just a note you need some mobile recption to activate the device (this meant i needed to take the femtocell and long network cable to activate it).

      • If you live in a blackspot I wouldn’t be relying on a mobile for emergency calls. That said a UPS to power that small amount of gear would probably be available for under $300 or thereabouts.

      • We live in a valley, you cant get signal here with any provider (not even telstra). As there are only 4 houses in the street none of the networks have bothered to put a cell in.

  • I use a FRITZ!Box with the FRITZ!App Fone on my android phone, which allows me to call over a landline or VoIP using the wireless connection from my phone.

    With the cheaper of the FRITZ!Boxes available for ~$225, no issues with emergency calls, and no monthly costs, it seems that for people with an iPhone or Android phone it might just be a better option.

    And I haven’t had any issues with call quality with it either.

  • isnt having a femto cell an admission of defeat by Optus? I am with telstra so naturally i dont have reception issues, but if i was with Optus i would rather a better network then having to pay for another device, that seems to not work anyway!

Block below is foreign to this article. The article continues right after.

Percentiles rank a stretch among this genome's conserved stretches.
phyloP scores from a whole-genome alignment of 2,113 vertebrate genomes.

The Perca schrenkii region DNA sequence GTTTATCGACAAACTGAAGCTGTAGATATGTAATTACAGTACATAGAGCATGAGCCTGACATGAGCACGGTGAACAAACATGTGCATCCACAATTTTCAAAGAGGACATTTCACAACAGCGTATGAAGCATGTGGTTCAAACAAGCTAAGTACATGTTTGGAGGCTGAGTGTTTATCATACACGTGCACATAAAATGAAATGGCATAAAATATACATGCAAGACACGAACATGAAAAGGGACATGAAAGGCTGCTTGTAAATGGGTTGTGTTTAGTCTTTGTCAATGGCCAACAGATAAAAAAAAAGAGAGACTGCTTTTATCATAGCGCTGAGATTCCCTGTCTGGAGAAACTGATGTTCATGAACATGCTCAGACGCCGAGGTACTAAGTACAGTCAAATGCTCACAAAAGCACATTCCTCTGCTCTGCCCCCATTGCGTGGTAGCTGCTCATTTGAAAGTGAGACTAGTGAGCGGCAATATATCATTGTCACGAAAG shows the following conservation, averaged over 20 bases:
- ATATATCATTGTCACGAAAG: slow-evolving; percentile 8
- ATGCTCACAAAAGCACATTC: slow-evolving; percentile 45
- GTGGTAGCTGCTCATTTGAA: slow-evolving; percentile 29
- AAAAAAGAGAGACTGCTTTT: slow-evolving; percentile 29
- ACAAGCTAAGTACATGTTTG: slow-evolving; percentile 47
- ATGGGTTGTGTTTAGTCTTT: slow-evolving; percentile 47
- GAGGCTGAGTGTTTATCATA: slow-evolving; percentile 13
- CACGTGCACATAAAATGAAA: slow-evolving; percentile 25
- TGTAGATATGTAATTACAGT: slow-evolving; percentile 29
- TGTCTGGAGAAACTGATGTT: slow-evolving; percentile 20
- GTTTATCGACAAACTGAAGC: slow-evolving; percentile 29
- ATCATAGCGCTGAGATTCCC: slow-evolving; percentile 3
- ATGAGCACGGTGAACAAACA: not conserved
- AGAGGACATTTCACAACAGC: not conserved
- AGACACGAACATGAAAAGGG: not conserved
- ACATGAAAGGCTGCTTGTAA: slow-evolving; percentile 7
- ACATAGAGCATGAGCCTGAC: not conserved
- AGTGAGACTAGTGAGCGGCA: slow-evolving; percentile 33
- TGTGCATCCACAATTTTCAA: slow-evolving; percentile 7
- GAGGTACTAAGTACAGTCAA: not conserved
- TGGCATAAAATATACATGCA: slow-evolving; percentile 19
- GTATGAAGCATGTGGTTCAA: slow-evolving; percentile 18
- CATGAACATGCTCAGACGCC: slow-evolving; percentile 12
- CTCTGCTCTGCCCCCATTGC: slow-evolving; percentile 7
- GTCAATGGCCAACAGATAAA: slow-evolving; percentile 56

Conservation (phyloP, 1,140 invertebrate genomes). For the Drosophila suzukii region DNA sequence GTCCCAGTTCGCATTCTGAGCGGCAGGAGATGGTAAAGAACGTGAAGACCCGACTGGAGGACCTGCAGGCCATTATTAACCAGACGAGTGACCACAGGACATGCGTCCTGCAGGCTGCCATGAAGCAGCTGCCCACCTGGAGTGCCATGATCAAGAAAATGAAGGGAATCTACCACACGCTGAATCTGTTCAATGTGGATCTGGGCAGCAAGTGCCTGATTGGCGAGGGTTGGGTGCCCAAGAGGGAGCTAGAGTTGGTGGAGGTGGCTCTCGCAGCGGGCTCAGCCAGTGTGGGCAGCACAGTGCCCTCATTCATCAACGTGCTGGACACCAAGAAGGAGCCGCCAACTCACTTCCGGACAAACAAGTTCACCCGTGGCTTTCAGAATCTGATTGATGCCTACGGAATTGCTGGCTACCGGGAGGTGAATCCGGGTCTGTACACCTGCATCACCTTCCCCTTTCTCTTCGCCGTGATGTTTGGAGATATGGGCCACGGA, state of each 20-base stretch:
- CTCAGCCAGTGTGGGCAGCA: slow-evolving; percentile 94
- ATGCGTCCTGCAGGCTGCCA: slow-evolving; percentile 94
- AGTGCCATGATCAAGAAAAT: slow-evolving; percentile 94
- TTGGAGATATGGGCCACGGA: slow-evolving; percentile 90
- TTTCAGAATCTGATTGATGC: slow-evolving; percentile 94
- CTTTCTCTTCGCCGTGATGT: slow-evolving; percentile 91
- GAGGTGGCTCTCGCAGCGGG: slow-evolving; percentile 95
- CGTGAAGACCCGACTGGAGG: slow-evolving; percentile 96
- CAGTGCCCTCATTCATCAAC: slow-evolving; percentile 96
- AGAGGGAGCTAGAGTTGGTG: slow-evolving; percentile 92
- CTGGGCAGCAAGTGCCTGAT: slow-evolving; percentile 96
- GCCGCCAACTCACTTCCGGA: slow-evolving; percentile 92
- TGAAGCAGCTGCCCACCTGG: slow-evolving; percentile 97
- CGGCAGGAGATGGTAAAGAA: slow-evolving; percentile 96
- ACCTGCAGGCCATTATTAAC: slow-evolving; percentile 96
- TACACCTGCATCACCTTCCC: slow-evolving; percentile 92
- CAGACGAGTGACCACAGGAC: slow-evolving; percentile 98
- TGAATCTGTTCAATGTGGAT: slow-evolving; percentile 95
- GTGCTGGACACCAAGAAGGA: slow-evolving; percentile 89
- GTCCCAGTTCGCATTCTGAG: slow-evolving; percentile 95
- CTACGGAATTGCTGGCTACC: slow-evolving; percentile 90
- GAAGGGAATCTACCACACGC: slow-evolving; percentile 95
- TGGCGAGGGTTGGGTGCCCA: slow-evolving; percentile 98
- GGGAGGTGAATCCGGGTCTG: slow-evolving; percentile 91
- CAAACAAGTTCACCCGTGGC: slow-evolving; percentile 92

• I’m just pondering whether you’re getting a bunch of attenuation from it being in the corner of that metal shelving unit? Is the audio performance just as poor if you balance the femtocell atop your lonely bottle of champagne?

    • The femtocell connects directly via cable to the router, so shouldn’t be any basis for interference on that score. (Router is on the top of the shelf just in case that’s a factor, but hasn’t ever been a drama with Skype.)

      • So I’m not clear on how the mobile phone communicates with the femtocell. Is it via WiFi through the router, or via the mobile microwave band directly with the femtocell?

        The reason I ask is ‘cos that shelf looks like the attenuation mesh barrier at the front of a microwave oven.

        • TBH, I’m not entirely clear on the mechanics either. In practical terms however, there’s absolutely nowhere else the femtocell could go (given location of existing phone and power points) without me buying new furniture (which I don’t want to do). Underscores the point again that its usefulness as a practical solution depends a lot on individual circumstances.